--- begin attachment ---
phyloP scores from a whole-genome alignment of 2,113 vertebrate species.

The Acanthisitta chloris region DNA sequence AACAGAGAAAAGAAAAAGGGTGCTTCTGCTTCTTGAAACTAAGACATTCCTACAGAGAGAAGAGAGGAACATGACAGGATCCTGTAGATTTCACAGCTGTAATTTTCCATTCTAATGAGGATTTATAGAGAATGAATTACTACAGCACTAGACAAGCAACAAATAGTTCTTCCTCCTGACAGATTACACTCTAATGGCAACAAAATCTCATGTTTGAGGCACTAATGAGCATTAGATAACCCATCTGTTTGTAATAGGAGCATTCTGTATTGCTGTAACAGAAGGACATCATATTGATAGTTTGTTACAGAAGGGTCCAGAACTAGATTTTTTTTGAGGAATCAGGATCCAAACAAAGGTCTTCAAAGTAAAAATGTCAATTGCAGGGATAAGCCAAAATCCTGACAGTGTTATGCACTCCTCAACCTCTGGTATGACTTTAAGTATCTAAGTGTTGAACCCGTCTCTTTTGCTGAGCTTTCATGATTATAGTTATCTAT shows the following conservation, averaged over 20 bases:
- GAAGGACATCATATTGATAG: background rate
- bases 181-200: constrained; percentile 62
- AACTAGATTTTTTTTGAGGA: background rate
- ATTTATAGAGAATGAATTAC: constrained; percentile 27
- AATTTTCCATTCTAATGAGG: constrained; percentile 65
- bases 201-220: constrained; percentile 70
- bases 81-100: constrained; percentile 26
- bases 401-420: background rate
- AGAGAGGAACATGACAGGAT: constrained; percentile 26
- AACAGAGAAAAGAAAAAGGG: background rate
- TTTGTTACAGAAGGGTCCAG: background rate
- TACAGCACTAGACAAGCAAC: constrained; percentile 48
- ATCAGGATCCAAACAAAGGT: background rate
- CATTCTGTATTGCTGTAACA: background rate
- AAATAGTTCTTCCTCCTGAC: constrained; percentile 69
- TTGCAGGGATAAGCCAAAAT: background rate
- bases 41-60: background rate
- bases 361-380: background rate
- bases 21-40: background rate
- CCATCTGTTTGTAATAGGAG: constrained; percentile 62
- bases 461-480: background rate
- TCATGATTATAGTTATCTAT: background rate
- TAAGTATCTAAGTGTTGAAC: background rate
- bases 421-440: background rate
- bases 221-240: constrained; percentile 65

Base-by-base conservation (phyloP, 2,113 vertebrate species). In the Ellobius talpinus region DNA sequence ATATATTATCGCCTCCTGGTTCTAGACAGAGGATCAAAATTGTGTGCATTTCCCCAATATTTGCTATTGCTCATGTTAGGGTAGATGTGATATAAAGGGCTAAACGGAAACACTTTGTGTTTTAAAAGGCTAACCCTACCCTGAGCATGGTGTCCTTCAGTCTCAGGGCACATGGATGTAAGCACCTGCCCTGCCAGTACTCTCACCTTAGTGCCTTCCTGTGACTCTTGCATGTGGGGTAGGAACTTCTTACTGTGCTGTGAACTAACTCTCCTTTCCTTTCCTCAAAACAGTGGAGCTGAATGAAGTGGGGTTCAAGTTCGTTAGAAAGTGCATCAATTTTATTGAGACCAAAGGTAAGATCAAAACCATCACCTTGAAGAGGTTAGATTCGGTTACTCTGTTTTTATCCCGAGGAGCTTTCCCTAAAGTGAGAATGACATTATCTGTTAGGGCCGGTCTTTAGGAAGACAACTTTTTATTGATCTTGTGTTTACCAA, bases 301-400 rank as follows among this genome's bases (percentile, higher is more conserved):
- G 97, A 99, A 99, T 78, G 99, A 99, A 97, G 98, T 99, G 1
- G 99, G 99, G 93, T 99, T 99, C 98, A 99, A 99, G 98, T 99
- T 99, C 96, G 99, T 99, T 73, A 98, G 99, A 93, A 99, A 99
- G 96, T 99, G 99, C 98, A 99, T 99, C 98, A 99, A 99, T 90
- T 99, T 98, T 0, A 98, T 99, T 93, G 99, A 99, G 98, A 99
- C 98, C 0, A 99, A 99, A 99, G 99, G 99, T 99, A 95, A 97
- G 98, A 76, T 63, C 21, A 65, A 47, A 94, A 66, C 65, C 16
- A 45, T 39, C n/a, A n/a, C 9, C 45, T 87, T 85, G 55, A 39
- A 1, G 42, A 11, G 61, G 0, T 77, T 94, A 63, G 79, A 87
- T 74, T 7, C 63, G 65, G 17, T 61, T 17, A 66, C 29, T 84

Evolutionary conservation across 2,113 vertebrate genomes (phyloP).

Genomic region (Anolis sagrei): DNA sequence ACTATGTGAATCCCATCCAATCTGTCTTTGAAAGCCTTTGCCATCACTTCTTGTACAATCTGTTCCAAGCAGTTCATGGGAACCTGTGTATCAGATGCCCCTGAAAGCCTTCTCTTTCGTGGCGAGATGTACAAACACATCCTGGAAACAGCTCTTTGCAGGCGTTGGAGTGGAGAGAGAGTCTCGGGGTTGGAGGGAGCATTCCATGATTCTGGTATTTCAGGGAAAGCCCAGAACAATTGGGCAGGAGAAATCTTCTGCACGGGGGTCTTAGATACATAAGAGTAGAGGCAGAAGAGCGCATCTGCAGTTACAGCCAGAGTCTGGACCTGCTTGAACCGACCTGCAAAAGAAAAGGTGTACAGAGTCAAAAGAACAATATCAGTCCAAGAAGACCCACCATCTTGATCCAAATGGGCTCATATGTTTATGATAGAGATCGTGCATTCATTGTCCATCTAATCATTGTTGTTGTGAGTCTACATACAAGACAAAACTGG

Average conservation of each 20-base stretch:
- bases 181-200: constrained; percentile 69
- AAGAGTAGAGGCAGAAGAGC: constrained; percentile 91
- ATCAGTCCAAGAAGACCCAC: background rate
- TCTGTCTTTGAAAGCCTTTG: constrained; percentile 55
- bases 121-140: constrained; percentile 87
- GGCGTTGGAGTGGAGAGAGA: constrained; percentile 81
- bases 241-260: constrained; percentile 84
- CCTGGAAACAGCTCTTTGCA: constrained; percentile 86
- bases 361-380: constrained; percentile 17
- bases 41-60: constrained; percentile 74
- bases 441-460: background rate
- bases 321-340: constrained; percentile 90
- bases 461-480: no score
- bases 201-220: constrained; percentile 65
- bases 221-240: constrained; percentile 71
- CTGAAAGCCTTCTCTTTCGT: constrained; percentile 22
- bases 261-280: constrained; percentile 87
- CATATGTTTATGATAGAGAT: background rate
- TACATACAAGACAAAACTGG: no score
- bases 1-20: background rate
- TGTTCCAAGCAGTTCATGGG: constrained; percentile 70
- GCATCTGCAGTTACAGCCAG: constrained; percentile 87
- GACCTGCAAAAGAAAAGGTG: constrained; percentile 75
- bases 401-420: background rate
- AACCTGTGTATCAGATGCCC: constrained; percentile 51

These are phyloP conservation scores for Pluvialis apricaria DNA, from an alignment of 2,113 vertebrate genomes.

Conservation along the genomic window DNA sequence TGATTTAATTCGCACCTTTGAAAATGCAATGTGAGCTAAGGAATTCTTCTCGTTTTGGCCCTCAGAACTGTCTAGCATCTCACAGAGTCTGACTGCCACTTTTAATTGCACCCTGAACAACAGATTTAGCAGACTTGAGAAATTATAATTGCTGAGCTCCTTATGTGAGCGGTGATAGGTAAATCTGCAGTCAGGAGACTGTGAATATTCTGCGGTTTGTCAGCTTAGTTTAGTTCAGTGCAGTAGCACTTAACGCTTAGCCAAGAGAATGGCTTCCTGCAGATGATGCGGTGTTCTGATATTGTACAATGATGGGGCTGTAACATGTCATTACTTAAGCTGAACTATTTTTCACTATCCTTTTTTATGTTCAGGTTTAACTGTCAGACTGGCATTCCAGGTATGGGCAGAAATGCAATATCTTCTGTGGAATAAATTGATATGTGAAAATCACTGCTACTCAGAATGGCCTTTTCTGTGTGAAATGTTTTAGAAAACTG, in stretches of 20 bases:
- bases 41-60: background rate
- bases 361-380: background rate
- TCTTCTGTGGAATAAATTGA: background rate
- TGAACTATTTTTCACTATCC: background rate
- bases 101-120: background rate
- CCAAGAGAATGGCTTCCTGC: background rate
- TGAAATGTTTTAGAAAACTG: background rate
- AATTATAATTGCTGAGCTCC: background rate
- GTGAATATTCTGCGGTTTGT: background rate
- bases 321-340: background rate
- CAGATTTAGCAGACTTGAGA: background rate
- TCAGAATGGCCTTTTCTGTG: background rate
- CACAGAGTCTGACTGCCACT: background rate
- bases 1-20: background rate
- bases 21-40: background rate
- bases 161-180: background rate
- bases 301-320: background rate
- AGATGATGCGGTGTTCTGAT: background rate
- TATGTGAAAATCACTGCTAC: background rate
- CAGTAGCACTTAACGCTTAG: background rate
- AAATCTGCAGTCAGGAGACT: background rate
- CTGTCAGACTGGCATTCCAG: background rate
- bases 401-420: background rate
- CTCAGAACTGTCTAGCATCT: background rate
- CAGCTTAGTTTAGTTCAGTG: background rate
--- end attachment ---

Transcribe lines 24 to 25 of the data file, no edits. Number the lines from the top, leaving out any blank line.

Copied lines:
- TCATGATTATAGTTATCTAT: background rate
- TAAGTATCTAAGTGTTGAAC: background rate